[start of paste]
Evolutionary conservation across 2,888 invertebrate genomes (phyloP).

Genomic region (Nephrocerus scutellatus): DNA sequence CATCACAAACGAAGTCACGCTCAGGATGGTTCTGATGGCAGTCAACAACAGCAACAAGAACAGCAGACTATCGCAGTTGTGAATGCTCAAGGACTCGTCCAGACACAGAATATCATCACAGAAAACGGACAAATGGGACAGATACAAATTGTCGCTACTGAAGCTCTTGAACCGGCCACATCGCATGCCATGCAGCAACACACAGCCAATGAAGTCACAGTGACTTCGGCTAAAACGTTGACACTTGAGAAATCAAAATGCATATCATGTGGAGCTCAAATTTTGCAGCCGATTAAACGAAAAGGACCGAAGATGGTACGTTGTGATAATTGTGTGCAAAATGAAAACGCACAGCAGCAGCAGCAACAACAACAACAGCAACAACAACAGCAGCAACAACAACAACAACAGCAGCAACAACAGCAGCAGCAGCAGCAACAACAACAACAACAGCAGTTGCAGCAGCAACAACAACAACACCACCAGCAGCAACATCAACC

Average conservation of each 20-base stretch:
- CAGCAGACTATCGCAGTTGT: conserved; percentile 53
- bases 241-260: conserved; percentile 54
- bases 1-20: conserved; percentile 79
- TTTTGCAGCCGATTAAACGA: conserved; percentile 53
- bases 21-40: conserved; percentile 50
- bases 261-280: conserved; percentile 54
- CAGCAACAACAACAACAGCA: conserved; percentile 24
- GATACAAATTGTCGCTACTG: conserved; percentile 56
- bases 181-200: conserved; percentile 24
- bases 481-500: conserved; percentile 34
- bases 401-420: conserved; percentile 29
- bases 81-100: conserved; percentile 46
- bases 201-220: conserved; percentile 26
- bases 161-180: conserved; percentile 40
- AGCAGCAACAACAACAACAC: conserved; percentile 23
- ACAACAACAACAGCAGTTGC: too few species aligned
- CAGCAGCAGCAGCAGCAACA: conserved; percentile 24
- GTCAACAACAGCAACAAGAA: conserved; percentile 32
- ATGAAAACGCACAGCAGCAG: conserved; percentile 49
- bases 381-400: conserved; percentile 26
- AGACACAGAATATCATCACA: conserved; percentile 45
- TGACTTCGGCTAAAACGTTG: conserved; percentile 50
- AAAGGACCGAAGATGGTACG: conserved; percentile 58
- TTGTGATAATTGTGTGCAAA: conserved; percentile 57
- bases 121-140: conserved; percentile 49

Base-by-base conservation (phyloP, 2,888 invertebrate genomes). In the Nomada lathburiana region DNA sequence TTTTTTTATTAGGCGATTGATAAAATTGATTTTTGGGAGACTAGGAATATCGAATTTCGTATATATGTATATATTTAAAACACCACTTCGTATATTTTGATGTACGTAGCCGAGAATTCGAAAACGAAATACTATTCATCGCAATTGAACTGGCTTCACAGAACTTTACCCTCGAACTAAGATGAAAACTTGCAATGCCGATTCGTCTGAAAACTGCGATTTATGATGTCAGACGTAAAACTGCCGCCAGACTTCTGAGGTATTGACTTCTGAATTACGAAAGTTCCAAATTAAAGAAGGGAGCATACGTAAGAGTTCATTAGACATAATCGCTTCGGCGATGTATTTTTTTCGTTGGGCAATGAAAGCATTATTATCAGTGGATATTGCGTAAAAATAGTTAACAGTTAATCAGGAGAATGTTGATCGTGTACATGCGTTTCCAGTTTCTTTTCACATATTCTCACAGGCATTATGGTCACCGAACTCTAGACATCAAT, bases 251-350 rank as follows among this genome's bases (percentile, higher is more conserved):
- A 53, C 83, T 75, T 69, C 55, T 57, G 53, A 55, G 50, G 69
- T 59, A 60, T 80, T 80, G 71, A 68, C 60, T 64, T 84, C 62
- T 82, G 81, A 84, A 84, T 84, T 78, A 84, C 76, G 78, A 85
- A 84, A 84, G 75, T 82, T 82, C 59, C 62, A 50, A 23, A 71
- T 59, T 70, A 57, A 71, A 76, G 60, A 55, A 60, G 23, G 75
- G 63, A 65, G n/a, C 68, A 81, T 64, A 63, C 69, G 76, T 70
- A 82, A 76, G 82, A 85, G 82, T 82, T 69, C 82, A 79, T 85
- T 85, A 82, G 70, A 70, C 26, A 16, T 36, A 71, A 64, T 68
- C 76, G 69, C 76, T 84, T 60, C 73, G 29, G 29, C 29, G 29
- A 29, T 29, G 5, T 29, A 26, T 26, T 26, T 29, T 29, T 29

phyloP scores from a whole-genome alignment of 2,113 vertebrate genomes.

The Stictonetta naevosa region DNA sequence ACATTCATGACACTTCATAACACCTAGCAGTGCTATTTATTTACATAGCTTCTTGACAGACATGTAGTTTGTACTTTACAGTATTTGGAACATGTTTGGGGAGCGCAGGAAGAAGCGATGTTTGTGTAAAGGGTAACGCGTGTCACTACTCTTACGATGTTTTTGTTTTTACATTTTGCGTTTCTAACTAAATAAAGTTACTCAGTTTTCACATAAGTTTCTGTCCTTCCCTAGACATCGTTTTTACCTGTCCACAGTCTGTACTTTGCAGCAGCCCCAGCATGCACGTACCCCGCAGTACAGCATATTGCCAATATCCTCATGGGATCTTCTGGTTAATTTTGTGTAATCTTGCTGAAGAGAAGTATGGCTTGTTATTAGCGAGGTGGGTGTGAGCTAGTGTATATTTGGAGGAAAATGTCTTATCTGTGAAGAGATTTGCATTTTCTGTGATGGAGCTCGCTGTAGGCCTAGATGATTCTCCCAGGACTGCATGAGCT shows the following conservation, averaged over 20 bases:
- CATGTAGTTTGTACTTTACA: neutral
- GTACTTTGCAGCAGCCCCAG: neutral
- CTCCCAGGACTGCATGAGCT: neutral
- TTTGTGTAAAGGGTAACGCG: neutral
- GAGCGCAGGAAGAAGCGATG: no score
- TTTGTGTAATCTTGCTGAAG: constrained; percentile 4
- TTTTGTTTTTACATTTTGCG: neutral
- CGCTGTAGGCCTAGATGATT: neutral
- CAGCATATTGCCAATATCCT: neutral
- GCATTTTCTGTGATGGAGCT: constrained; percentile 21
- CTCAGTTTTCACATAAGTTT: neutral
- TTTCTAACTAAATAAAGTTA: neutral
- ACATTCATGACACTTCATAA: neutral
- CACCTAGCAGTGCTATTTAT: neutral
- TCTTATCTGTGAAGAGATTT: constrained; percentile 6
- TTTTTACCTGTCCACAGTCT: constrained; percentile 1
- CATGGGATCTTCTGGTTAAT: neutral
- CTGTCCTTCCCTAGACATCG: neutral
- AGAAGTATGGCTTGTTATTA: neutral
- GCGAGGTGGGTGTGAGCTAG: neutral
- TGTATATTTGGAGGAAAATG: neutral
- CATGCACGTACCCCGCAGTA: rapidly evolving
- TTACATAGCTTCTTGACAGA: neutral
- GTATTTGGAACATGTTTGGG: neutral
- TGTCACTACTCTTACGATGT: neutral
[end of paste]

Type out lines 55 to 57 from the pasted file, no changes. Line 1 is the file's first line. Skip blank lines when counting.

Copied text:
- CACCTAGCAGTGCTATTTAT: neutral
- TCTTATCTGTGAAGAGATTT: constrained; percentile 6
- TTTTTACCTGTCCACAGTCT: constrained; percentile 1